J.C. Penney Co.said Chief Financial Officer Michael Dastugue will leave this week, the latest management shake-up as the company undergoes a vast operational overhaul.
Dastugue, who spent 15 months in his post, will be replaced temporarily by Chief Operating Officer Michael Kramer while a search is conducted.
Dastugue's departure was expected amid all of the upper-level executives who have departed since Ron Johnson became chief executive in November. Johnson, who formerly ran Apple Inc.'s retail stores, is aiming to mold the stodgy department store into a place of excitement and innovation by turning Penney's floorplan into an array of shops-within-shops and pretty much cutting out promotional selling.
As he has moved forward, Johnson has been populating Penney's upper ranks with former colleagues. Kramer had spent time as chief financial officer of Apple's retail unit, along with serving for three years as president and chief financial officer of Kellwood Co. Other Apple alumunis who have joined Penney include Chief Talent Officer Daniel Walker and Chief Technology Officer Kristen Blum. President Michael Francis came from another of Johnson's prior employers, Target Corp., where he was marketing chief.
News of Dastugue's departure came a week after Penney said it was letting go 600 employees at its Plano, Texas, headquarters and another 300 as it closed a call center in Pittsburgh. Johnson said at the time Penney will operate more like "a start-up," cutting layers of management and creating more accountability.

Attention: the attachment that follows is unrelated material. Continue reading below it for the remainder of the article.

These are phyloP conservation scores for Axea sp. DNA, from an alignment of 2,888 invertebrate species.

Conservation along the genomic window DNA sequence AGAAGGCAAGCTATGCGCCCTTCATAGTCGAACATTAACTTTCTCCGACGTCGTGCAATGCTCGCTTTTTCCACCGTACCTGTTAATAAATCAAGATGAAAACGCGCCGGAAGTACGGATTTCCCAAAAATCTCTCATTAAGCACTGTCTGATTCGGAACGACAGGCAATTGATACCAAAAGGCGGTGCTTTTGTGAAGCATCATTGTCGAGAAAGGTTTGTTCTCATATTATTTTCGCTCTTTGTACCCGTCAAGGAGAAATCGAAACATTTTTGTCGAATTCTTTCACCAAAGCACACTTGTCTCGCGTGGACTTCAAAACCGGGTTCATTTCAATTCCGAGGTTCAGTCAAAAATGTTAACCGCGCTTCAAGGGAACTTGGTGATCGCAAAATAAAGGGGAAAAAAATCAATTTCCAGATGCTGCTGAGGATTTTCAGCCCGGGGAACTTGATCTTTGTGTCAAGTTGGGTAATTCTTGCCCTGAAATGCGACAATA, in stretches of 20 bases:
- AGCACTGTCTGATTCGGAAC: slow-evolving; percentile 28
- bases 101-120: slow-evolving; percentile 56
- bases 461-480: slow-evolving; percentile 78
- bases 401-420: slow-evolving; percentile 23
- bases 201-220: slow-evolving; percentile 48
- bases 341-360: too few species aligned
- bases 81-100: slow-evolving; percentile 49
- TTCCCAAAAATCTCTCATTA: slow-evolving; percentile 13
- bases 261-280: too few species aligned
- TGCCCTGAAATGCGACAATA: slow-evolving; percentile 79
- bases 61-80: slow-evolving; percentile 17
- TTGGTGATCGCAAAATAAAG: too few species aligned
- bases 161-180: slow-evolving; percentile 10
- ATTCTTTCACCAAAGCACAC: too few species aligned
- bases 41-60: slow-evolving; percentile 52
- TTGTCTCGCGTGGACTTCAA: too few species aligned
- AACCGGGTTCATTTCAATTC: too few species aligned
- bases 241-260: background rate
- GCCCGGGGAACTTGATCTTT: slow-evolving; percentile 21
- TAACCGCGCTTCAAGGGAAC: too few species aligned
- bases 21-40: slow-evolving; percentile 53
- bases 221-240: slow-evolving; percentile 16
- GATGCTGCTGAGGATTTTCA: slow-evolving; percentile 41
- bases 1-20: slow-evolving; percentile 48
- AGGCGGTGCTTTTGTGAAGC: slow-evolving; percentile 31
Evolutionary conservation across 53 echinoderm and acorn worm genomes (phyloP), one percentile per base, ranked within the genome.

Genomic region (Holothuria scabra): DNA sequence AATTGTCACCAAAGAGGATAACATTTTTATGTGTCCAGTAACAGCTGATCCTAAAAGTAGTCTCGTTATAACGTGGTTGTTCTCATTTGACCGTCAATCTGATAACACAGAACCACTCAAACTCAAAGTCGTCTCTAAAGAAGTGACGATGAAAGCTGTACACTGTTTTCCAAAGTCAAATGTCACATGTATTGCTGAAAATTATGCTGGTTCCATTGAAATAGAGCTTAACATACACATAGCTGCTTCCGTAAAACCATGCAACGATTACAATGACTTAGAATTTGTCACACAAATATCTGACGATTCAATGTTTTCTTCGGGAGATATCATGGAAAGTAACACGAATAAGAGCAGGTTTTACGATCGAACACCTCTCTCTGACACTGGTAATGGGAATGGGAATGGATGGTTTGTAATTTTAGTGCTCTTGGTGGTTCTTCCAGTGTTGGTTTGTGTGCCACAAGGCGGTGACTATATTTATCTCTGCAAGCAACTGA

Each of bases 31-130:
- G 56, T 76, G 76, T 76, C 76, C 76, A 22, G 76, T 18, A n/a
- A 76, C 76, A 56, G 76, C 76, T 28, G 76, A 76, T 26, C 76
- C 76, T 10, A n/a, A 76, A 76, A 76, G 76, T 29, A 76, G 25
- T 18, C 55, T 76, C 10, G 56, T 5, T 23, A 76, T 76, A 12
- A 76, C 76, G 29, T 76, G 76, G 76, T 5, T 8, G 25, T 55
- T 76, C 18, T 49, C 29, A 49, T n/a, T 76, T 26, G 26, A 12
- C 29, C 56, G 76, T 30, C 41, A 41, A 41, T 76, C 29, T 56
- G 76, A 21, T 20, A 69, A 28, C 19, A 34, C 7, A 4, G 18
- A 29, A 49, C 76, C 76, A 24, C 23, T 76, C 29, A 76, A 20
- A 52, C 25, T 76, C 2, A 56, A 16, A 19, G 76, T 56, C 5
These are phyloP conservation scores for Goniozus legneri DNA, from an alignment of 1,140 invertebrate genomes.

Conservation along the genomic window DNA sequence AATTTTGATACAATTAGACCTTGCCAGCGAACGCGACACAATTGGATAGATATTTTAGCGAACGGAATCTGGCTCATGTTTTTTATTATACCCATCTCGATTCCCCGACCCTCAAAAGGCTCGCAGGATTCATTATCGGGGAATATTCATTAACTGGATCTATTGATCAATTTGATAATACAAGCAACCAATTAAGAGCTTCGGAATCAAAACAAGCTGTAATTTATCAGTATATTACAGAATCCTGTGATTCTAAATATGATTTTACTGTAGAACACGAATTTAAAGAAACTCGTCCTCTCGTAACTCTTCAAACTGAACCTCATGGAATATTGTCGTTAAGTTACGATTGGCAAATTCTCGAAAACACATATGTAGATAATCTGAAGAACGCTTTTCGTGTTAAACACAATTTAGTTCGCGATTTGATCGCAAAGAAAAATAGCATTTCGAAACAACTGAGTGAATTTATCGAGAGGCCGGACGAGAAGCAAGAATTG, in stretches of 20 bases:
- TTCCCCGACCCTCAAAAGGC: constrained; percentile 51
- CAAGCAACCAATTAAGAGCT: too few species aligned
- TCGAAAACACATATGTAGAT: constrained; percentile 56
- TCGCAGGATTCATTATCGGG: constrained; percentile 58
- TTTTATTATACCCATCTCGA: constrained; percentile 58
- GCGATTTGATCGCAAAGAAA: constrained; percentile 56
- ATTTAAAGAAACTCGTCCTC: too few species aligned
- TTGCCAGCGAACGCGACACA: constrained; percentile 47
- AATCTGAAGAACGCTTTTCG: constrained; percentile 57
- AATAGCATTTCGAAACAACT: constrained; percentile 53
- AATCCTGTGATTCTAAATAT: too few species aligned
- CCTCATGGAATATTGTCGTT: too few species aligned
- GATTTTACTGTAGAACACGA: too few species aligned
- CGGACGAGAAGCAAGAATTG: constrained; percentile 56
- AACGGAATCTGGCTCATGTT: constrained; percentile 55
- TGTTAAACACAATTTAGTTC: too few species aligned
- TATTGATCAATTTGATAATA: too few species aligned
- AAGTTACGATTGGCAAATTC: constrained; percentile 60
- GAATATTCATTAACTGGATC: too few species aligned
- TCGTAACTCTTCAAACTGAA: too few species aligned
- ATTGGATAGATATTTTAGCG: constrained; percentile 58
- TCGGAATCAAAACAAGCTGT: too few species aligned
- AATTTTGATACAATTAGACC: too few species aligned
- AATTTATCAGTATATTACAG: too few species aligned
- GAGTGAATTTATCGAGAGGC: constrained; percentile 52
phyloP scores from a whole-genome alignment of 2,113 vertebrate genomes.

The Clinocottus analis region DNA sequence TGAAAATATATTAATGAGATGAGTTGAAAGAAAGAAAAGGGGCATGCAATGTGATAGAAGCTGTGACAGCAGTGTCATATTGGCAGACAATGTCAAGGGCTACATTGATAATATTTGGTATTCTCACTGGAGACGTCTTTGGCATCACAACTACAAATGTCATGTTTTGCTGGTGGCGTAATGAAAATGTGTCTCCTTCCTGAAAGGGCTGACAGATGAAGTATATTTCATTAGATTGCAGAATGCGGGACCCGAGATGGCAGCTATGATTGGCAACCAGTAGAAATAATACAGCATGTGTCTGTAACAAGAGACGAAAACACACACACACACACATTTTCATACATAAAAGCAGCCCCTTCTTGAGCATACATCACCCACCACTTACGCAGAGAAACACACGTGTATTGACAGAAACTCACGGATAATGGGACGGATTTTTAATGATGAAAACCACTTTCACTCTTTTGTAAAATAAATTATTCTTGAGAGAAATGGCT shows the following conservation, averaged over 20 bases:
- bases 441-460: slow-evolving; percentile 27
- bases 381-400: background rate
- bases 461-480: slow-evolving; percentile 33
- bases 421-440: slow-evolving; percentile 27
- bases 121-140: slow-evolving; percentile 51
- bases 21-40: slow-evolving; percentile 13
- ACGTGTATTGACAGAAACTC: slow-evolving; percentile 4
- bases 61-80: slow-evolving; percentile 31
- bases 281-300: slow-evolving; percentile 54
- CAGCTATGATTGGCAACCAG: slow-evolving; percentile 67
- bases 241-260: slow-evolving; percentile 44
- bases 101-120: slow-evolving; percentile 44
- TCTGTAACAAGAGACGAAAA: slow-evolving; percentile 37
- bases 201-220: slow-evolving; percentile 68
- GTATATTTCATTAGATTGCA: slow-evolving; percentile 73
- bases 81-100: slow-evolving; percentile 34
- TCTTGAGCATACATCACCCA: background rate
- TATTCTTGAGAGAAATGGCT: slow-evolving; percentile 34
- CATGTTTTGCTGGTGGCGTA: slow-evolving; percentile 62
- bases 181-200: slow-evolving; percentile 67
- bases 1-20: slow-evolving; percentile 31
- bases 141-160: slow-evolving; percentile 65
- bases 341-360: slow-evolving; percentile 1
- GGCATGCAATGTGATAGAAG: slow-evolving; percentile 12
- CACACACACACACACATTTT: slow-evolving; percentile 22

"We thank Michael for his many years of service," Johnson said in a statement. "Over his 20-year career, Michael served in a variety of finance roles of increasing responsibility, culminating with his appointment as chief financial officer."
Dastugue took over as the financial chief in January 2011 and has worked for the company since 1991. He previously worked as senior vice president of finance with responsibility for the financial strategies of all Penney business units. Before then, he was the company's treasurer, and has also served as director of property development. He joined J.C. Penney from Arthur Andersen, where he was a senior accountant.
J.C. Penney plans to reduce annual costs by $900 million by the end of 2013, including $200 million in savings from corporate headquarters, $400 million in store operations and $300 million in advertising. The retailer has been in heated competition with rivals such as Macy's Inc. and Kohl's Corp.
In February, J.C. Penney said it swung to a loss in its fiscal fourth quarter, as the retailer shouldered heavy costs tied to its revamped pricing strategy.
Shares were recently up 3% at $34.19. The stock is down 2.7% so far in 2012.
--Ben Fox Rubin contributed to this article.